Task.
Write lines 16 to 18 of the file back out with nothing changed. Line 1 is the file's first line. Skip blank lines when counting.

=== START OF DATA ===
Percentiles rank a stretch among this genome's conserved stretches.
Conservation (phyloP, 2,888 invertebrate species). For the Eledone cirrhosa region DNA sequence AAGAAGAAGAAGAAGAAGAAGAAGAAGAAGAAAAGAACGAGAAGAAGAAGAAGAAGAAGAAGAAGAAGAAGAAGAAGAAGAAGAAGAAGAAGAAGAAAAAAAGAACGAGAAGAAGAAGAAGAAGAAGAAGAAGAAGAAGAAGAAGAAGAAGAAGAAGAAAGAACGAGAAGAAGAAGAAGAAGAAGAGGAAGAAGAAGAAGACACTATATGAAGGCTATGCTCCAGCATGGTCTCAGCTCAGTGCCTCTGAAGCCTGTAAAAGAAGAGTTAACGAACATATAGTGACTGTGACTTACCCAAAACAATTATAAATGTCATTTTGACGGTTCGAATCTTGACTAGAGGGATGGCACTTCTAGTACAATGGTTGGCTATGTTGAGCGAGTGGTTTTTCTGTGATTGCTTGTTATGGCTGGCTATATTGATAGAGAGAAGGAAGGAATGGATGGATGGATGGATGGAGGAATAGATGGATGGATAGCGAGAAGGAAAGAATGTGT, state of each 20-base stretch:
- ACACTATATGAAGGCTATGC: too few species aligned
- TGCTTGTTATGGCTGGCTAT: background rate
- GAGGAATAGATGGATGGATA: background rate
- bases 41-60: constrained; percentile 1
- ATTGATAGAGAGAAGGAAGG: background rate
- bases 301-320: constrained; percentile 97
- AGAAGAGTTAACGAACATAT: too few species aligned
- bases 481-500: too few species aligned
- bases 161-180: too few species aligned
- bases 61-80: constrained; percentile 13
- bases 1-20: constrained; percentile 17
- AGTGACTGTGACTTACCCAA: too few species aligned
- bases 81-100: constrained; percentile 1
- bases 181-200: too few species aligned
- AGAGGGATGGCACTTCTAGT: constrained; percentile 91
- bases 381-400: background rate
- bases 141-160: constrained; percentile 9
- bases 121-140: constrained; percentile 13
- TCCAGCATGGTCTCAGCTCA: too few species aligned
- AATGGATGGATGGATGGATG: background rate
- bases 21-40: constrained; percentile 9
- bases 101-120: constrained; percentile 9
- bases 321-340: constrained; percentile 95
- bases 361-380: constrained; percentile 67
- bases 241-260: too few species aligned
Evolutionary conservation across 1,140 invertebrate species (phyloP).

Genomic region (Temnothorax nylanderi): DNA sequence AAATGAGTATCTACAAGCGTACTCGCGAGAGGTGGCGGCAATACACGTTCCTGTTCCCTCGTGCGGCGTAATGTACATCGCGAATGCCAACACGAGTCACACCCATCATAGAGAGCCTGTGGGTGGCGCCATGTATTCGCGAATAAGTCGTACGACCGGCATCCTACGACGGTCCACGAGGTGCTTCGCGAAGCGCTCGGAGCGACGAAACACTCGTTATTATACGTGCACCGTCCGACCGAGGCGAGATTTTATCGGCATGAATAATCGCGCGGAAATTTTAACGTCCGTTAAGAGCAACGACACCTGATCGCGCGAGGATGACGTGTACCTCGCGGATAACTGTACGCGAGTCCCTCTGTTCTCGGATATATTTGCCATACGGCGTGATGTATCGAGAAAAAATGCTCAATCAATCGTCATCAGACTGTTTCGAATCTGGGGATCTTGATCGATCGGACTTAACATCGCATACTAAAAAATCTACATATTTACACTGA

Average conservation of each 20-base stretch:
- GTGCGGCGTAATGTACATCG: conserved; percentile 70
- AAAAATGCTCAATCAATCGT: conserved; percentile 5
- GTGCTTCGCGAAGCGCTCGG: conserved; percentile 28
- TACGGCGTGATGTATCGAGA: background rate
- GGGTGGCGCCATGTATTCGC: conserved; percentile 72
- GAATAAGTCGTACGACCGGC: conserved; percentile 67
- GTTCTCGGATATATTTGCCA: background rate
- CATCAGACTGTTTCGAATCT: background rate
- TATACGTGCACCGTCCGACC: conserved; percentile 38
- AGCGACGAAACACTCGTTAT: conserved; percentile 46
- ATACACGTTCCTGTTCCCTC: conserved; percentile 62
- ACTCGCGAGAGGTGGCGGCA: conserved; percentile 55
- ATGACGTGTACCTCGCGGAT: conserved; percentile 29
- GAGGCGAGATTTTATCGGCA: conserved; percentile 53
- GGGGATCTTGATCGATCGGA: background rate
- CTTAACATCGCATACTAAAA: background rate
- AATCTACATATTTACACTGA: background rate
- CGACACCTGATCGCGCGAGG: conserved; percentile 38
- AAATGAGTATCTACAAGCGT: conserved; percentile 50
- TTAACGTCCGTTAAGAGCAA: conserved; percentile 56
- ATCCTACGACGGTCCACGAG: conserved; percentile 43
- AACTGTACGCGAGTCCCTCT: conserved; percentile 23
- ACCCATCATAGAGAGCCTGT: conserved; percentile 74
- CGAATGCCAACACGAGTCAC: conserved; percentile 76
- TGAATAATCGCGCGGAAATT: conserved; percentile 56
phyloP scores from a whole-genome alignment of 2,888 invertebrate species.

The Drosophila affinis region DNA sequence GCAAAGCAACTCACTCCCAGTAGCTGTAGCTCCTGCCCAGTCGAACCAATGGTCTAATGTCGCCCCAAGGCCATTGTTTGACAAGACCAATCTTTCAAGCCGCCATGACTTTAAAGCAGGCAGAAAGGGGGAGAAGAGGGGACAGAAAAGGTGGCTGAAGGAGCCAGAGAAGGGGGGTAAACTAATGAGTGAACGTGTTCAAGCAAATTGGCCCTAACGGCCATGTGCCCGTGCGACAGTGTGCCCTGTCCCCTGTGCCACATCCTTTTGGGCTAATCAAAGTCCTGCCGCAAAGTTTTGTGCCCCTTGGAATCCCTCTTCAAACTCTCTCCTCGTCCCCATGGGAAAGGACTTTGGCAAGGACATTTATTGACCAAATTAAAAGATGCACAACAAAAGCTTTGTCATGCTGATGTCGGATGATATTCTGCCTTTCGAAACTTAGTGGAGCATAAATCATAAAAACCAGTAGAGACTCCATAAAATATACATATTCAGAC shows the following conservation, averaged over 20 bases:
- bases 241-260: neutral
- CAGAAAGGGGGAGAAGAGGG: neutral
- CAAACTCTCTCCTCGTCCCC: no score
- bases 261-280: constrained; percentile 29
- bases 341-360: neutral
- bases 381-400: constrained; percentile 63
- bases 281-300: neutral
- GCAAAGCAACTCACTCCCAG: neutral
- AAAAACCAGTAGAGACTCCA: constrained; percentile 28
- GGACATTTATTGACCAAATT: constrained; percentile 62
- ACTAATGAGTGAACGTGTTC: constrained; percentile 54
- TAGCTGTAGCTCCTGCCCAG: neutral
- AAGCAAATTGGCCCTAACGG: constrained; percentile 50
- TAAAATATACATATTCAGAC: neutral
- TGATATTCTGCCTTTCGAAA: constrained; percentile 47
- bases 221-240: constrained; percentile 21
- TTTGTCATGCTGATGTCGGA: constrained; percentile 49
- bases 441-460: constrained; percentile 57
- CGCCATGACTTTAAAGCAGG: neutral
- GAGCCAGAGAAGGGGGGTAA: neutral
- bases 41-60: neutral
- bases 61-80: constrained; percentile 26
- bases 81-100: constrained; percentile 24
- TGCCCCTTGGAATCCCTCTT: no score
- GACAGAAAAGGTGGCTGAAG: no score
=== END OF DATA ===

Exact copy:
- bases 181-200: too few species aligned
- AGAGGGATGGCACTTCTAGT: constrained; percentile 91
- bases 381-400: background rate